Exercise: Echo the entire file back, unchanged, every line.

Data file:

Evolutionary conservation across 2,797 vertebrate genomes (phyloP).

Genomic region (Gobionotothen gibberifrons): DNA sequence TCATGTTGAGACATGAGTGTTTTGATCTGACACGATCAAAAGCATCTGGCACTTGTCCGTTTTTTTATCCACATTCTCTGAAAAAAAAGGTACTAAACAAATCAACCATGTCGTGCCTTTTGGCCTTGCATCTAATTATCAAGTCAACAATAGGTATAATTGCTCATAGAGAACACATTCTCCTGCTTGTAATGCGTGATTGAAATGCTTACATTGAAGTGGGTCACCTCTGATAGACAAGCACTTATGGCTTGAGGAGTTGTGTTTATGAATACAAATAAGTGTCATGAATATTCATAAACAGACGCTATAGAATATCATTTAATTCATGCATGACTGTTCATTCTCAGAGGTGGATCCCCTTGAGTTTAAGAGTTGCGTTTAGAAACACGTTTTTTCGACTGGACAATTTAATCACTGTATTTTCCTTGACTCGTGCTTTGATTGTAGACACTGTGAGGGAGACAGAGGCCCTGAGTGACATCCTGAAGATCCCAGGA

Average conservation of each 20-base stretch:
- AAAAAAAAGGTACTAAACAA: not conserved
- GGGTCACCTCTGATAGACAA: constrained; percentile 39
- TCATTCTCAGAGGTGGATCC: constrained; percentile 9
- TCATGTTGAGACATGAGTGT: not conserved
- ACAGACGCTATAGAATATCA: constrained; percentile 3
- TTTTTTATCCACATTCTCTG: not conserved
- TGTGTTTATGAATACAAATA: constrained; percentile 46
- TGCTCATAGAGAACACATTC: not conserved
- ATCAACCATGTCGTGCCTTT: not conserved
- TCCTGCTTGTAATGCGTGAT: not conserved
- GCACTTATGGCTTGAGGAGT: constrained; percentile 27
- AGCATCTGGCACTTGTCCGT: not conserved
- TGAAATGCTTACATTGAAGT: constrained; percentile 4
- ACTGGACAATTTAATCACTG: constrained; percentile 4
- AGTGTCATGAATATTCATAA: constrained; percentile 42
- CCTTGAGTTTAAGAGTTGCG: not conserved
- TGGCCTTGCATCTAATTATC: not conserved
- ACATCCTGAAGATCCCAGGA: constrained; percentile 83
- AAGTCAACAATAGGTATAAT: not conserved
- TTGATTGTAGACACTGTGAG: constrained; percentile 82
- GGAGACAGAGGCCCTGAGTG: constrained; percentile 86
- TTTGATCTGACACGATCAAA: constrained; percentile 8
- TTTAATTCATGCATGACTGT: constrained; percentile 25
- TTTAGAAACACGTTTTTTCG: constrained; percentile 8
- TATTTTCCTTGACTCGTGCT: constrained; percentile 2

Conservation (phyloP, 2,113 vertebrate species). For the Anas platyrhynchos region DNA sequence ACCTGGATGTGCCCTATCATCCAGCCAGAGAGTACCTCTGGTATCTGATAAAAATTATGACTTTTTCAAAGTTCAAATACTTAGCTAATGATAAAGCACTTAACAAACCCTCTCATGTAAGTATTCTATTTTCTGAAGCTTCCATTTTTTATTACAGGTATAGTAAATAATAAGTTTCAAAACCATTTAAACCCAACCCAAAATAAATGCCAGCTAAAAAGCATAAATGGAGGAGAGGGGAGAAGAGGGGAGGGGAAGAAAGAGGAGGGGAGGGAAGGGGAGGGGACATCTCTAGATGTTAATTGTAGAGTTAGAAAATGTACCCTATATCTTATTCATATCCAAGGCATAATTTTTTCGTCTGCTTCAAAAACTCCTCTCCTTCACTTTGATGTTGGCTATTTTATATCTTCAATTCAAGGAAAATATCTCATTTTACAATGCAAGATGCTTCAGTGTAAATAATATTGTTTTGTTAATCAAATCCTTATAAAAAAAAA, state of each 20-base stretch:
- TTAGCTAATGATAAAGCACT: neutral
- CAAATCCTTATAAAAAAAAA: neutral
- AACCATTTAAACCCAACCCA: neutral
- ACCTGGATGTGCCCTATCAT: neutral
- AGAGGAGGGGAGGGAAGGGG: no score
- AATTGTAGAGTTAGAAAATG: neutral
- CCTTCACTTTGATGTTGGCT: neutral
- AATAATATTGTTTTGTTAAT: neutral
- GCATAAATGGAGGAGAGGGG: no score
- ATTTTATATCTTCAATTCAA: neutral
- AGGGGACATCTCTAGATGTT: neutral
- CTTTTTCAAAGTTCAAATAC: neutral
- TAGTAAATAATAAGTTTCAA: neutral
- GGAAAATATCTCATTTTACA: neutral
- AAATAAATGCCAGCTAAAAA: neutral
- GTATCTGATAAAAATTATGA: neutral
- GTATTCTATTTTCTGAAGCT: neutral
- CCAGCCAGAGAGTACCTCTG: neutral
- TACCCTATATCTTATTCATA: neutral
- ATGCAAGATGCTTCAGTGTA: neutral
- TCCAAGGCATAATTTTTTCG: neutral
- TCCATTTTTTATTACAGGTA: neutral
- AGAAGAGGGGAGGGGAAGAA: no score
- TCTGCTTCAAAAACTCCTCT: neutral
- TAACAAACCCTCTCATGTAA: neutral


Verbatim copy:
Evolutionary conservation across 2,797 vertebrate genomes (phyloP).

Genomic region (Gobionotothen gibberifrons): DNA sequence TCATGTTGAGACATGAGTGTTTTGATCTGACACGATCAAAAGCATCTGGCACTTGTCCGTTTTTTTATCCACATTCTCTGAAAAAAAAGGTACTAAACAAATCAACCATGTCGTGCCTTTTGGCCTTGCATCTAATTATCAAGTCAACAATAGGTATAATTGCTCATAGAGAACACATTCTCCTGCTTGTAATGCGTGATTGAAATGCTTACATTGAAGTGGGTCACCTCTGATAGACAAGCACTTATGGCTTGAGGAGTTGTGTTTATGAATACAAATAAGTGTCATGAATATTCATAAACAGACGCTATAGAATATCATTTAATTCATGCATGACTGTTCATTCTCAGAGGTGGATCCCCTTGAGTTTAAGAGTTGCGTTTAGAAACACGTTTTTTCGACTGGACAATTTAATCACTGTATTTTCCTTGACTCGTGCTTTGATTGTAGACACTGTGAGGGAGACAGAGGCCCTGAGTGACATCCTGAAGATCCCAGGA

Average conservation of each 20-base stretch:
- AAAAAAAAGGTACTAAACAA: not conserved
- GGGTCACCTCTGATAGACAA: constrained; percentile 39
- TCATTCTCAGAGGTGGATCC: constrained; percentile 9
- TCATGTTGAGACATGAGTGT: not conserved
- ACAGACGCTATAGAATATCA: constrained; percentile 3
- TTTTTTATCCACATTCTCTG: not conserved
- TGTGTTTATGAATACAAATA: constrained; percentile 46
- TGCTCATAGAGAACACATTC: not conserved
- ATCAACCATGTCGTGCCTTT: not conserved
- TCCTGCTTGTAATGCGTGAT: not conserved
- GCACTTATGGCTTGAGGAGT: constrained; percentile 27
- AGCATCTGGCACTTGTCCGT: not conserved
- TGAAATGCTTACATTGAAGT: constrained; percentile 4
- ACTGGACAATTTAATCACTG: constrained; percentile 4
- AGTGTCATGAATATTCATAA: constrained; percentile 42
- CCTTGAGTTTAAGAGTTGCG: not conserved
- TGGCCTTGCATCTAATTATC: not conserved
- ACATCCTGAAGATCCCAGGA: constrained; percentile 83
- AAGTCAACAATAGGTATAAT: not conserved
- TTGATTGTAGACACTGTGAG: constrained; percentile 82
- GGAGACAGAGGCCCTGAGTG: constrained; percentile 86
- TTTGATCTGACACGATCAAA: constrained; percentile 8
- TTTAATTCATGCATGACTGT: constrained; percentile 25
- TTTAGAAACACGTTTTTTCG: constrained; percentile 8
- TATTTTCCTTGACTCGTGCT: constrained; percentile 2

Conservation (phyloP, 2,113 vertebrate species). For the Anas platyrhynchos region DNA sequence ACCTGGATGTGCCCTATCATCCAGCCAGAGAGTACCTCTGGTATCTGATAAAAATTATGACTTTTTCAAAGTTCAAATACTTAGCTAATGATAAAGCACTTAACAAACCCTCTCATGTAAGTATTCTATTTTCTGAAGCTTCCATTTTTTATTACAGGTATAGTAAATAATAAGTTTCAAAACCATTTAAACCCAACCCAAAATAAATGCCAGCTAAAAAGCATAAATGGAGGAGAGGGGAGAAGAGGGGAGGGGAAGAAAGAGGAGGGGAGGGAAGGGGAGGGGACATCTCTAGATGTTAATTGTAGAGTTAGAAAATGTACCCTATATCTTATTCATATCCAAGGCATAATTTTTTCGTCTGCTTCAAAAACTCCTCTCCTTCACTTTGATGTTGGCTATTTTATATCTTCAATTCAAGGAAAATATCTCATTTTACAATGCAAGATGCTTCAGTGTAAATAATATTGTTTTGTTAATCAAATCCTTATAAAAAAAAA, state of each 20-base stretch:
- TTAGCTAATGATAAAGCACT: neutral
- CAAATCCTTATAAAAAAAAA: neutral
- AACCATTTAAACCCAACCCA: neutral
- ACCTGGATGTGCCCTATCAT: neutral
- AGAGGAGGGGAGGGAAGGGG: no score
- AATTGTAGAGTTAGAAAATG: neutral
- CCTTCACTTTGATGTTGGCT: neutral
- AATAATATTGTTTTGTTAAT: neutral
- GCATAAATGGAGGAGAGGGG: no score
- ATTTTATATCTTCAATTCAA: neutral
- AGGGGACATCTCTAGATGTT: neutral
- CTTTTTCAAAGTTCAAATAC: neutral
- TAGTAAATAATAAGTTTCAA: neutral
- GGAAAATATCTCATTTTACA: neutral
- AAATAAATGCCAGCTAAAAA: neutral
- GTATCTGATAAAAATTATGA: neutral
- GTATTCTATTTTCTGAAGCT: neutral
- CCAGCCAGAGAGTACCTCTG: neutral
- TACCCTATATCTTATTCATA: neutral
- ATGCAAGATGCTTCAGTGTA: neutral
- TCCAAGGCATAATTTTTTCG: neutral
- TCCATTTTTTATTACAGGTA: neutral
- AGAAGAGGGGAGGGGAAGAA: no score
- TCTGCTTCAAAAACTCCTCT: neutral
- TAACAAACCCTCTCATGTAA: neutral